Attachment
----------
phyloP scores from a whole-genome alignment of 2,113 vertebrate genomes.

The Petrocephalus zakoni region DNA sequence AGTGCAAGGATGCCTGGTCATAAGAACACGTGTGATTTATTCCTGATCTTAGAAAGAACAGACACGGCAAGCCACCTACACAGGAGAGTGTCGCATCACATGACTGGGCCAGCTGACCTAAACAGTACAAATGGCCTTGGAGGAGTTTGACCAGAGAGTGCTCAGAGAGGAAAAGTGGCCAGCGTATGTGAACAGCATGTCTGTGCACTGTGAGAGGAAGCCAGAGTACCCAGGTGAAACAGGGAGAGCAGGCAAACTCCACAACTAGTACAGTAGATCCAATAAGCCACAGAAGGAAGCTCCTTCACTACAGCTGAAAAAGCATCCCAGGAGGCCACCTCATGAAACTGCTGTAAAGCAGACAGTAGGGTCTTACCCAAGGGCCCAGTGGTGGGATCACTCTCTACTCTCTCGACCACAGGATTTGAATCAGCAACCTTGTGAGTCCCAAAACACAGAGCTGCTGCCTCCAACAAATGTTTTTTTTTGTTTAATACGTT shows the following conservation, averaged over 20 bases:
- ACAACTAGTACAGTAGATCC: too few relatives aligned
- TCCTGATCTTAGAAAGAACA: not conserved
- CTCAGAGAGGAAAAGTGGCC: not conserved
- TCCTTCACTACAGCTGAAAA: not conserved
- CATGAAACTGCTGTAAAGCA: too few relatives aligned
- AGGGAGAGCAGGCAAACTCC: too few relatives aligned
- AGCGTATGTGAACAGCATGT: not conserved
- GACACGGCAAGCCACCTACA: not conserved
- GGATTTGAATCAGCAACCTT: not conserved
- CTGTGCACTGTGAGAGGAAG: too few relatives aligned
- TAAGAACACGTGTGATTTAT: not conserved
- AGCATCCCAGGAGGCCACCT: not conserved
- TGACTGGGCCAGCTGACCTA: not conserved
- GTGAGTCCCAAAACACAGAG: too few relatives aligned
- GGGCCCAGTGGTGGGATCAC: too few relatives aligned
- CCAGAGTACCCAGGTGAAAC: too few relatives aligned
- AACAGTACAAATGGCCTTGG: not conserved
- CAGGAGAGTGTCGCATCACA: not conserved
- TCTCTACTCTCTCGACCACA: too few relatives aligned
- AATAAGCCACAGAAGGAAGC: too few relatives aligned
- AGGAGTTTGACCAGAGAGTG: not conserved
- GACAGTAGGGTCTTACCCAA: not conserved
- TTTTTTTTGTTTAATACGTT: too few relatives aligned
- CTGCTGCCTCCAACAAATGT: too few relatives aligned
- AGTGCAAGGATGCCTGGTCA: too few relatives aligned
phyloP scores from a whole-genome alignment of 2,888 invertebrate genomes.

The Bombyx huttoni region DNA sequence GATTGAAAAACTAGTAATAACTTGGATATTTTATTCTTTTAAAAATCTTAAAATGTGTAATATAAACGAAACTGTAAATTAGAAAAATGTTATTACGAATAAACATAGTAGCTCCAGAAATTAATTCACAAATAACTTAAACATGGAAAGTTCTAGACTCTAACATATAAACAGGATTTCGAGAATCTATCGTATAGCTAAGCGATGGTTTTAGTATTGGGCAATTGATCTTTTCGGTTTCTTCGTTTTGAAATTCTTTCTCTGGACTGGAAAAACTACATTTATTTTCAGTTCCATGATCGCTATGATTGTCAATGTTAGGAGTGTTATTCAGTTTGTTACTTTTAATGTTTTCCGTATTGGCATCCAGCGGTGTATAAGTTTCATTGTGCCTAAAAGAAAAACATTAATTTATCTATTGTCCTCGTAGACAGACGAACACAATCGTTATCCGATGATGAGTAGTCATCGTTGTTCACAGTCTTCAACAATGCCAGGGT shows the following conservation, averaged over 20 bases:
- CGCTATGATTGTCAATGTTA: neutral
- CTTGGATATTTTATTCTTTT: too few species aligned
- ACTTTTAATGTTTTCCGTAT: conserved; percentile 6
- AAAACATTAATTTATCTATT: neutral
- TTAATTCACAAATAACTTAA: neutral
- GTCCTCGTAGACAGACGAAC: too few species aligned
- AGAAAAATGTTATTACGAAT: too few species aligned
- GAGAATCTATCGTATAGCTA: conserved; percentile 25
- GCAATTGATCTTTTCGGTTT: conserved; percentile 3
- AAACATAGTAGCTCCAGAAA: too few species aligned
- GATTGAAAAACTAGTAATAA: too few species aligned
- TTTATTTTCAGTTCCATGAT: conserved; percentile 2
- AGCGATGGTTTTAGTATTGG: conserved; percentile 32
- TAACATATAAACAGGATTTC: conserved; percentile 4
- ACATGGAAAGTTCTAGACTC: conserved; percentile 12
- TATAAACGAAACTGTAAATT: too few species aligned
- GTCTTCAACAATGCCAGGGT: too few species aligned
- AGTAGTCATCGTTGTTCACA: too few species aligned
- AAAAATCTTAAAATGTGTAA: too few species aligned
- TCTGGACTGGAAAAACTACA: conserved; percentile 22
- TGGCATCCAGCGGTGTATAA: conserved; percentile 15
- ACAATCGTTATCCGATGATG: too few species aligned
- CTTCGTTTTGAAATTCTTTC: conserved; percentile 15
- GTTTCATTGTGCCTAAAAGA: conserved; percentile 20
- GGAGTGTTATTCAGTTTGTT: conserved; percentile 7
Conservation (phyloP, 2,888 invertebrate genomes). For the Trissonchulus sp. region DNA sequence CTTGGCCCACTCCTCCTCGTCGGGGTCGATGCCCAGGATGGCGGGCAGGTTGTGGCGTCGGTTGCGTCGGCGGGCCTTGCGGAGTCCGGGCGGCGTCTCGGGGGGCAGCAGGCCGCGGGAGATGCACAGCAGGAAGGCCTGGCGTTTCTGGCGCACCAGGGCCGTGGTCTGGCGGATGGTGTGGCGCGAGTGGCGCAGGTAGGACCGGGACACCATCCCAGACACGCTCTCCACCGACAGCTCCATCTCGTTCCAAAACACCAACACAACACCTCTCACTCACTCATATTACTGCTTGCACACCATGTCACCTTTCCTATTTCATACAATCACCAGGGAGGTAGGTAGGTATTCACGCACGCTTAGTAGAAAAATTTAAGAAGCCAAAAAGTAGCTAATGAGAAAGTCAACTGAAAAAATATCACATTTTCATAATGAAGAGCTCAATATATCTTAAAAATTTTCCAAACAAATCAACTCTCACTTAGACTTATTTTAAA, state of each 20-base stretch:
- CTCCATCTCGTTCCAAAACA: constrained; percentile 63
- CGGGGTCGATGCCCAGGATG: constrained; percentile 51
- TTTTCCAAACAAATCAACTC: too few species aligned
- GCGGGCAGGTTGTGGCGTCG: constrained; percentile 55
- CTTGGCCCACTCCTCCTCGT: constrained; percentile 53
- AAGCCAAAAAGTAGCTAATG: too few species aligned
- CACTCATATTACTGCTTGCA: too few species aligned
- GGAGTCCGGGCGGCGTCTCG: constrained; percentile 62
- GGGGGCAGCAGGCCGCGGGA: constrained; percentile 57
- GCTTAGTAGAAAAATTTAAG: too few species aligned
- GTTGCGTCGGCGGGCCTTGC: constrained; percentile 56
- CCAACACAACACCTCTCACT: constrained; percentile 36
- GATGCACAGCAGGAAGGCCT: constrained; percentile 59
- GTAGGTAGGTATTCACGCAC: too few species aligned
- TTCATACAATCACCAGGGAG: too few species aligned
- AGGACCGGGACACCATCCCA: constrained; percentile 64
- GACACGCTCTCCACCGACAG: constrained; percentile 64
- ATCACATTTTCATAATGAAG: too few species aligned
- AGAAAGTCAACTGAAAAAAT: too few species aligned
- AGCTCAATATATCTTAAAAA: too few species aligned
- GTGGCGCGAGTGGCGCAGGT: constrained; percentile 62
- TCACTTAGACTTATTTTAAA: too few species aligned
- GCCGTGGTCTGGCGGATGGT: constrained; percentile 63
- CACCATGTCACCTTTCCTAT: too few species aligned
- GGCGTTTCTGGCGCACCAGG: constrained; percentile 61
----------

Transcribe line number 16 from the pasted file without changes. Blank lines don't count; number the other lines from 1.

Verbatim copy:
- GTGAGTCCCAAAACACAGAG: too few relatives aligned